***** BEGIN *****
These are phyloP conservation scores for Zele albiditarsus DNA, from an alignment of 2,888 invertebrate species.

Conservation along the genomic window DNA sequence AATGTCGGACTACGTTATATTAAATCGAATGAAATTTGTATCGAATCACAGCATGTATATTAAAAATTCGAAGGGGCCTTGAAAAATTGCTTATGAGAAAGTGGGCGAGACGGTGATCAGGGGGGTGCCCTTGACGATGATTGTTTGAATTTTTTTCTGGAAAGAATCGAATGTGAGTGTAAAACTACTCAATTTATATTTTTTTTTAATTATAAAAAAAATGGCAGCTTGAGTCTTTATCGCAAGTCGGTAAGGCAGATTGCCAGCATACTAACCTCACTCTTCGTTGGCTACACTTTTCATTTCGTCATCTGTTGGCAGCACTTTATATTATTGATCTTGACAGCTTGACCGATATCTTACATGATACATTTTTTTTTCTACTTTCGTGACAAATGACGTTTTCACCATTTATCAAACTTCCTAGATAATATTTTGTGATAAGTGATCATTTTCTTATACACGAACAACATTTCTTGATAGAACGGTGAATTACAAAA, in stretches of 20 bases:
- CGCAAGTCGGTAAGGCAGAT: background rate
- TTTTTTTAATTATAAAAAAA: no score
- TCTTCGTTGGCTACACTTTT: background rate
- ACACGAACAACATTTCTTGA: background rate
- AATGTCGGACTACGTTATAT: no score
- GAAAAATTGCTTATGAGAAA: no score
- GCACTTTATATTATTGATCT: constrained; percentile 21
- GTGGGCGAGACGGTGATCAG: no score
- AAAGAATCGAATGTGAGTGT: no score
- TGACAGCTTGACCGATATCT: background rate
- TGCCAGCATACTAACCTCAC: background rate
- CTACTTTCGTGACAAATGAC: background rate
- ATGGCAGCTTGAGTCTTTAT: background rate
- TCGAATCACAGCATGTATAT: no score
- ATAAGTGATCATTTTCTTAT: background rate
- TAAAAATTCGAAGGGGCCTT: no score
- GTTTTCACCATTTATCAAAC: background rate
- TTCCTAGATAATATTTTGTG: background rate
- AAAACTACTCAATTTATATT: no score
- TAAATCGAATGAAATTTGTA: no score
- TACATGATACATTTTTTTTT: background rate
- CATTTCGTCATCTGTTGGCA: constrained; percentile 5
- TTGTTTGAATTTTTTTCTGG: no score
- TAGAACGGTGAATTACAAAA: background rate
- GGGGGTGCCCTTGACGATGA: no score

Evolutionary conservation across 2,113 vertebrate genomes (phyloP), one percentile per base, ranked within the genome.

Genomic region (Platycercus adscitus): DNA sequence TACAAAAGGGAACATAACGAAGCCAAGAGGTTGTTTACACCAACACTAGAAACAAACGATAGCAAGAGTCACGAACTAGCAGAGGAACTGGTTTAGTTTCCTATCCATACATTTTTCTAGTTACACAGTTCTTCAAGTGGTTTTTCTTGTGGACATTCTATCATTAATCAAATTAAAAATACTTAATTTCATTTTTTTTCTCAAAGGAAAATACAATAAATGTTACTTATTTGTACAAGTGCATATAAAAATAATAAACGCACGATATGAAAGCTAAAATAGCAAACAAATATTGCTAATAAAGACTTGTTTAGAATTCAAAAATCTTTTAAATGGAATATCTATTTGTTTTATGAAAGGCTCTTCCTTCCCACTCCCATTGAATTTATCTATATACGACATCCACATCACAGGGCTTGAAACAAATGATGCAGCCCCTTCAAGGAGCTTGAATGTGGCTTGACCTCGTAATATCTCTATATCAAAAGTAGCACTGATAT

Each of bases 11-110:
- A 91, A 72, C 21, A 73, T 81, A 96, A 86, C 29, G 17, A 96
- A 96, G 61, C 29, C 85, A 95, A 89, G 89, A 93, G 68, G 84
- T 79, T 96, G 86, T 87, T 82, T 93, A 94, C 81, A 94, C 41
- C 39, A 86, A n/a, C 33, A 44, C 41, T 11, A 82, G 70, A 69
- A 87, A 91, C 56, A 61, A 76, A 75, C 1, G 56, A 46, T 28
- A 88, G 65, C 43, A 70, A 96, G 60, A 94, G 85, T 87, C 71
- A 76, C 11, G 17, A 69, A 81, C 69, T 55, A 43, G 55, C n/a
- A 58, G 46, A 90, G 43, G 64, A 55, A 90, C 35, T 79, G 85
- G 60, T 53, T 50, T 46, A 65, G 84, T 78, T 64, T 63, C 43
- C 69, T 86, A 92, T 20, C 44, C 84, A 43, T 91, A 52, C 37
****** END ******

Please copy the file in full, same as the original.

These are phyloP conservation scores for Zele albiditarsus DNA, from an alignment of 2,888 invertebrate species.

Conservation along the genomic window DNA sequence AATGTCGGACTACGTTATATTAAATCGAATGAAATTTGTATCGAATCACAGCATGTATATTAAAAATTCGAAGGGGCCTTGAAAAATTGCTTATGAGAAAGTGGGCGAGACGGTGATCAGGGGGGTGCCCTTGACGATGATTGTTTGAATTTTTTTCTGGAAAGAATCGAATGTGAGTGTAAAACTACTCAATTTATATTTTTTTTTAATTATAAAAAAAATGGCAGCTTGAGTCTTTATCGCAAGTCGGTAAGGCAGATTGCCAGCATACTAACCTCACTCTTCGTTGGCTACACTTTTCATTTCGTCATCTGTTGGCAGCACTTTATATTATTGATCTTGACAGCTTGACCGATATCTTACATGATACATTTTTTTTTCTACTTTCGTGACAAATGACGTTTTCACCATTTATCAAACTTCCTAGATAATATTTTGTGATAAGTGATCATTTTCTTATACACGAACAACATTTCTTGATAGAACGGTGAATTACAAAA, in stretches of 20 bases:
- CGCAAGTCGGTAAGGCAGAT: background rate
- TTTTTTTAATTATAAAAAAA: no score
- TCTTCGTTGGCTACACTTTT: background rate
- ACACGAACAACATTTCTTGA: background rate
- AATGTCGGACTACGTTATAT: no score
- GAAAAATTGCTTATGAGAAA: no score
- GCACTTTATATTATTGATCT: constrained; percentile 21
- GTGGGCGAGACGGTGATCAG: no score
- AAAGAATCGAATGTGAGTGT: no score
- TGACAGCTTGACCGATATCT: background rate
- TGCCAGCATACTAACCTCAC: background rate
- CTACTTTCGTGACAAATGAC: background rate
- ATGGCAGCTTGAGTCTTTAT: background rate
- TCGAATCACAGCATGTATAT: no score
- ATAAGTGATCATTTTCTTAT: background rate
- TAAAAATTCGAAGGGGCCTT: no score
- GTTTTCACCATTTATCAAAC: background rate
- TTCCTAGATAATATTTTGTG: background rate
- AAAACTACTCAATTTATATT: no score
- TAAATCGAATGAAATTTGTA: no score
- TACATGATACATTTTTTTTT: background rate
- CATTTCGTCATCTGTTGGCA: constrained; percentile 5
- TTGTTTGAATTTTTTTCTGG: no score
- TAGAACGGTGAATTACAAAA: background rate
- GGGGGTGCCCTTGACGATGA: no score

Evolutionary conservation across 2,113 vertebrate genomes (phyloP), one percentile per base, ranked within the genome.

Genomic region (Platycercus adscitus): DNA sequence TACAAAAGGGAACATAACGAAGCCAAGAGGTTGTTTACACCAACACTAGAAACAAACGATAGCAAGAGTCACGAACTAGCAGAGGAACTGGTTTAGTTTCCTATCCATACATTTTTCTAGTTACACAGTTCTTCAAGTGGTTTTTCTTGTGGACATTCTATCATTAATCAAATTAAAAATACTTAATTTCATTTTTTTTCTCAAAGGAAAATACAATAAATGTTACTTATTTGTACAAGTGCATATAAAAATAATAAACGCACGATATGAAAGCTAAAATAGCAAACAAATATTGCTAATAAAGACTTGTTTAGAATTCAAAAATCTTTTAAATGGAATATCTATTTGTTTTATGAAAGGCTCTTCCTTCCCACTCCCATTGAATTTATCTATATACGACATCCACATCACAGGGCTTGAAACAAATGATGCAGCCCCTTCAAGGAGCTTGAATGTGGCTTGACCTCGTAATATCTCTATATCAAAAGTAGCACTGATAT

Each of bases 11-110:
- A 91, A 72, C 21, A 73, T 81, A 96, A 86, C 29, G 17, A 96
- A 96, G 61, C 29, C 85, A 95, A 89, G 89, A 93, G 68, G 84
- T 79, T 96, G 86, T 87, T 82, T 93, A 94, C 81, A 94, C 41
- C 39, A 86, A n/a, C 33, A 44, C 41, T 11, A 82, G 70, A 69
- A 87, A 91, C 56, A 61, A 76, A 75, C 1, G 56, A 46, T 28
- A 88, G 65, C 43, A 70, A 96, G 60, A 94, G 85, T 87, C 71
- A 76, C 11, G 17, A 69, A 81, C 69, T 55, A 43, G 55, C n/a
- A 58, G 46, A 90, G 43, G 64, A 55, A 90, C 35, T 79, G 85
- G 60, T 53, T 50, T 46, A 65, G 84, T 78, T 64, T 63, C 43
- C 69, T 86, A 92, T 20, C 44, C 84, A 43, T 91, A 52, C 37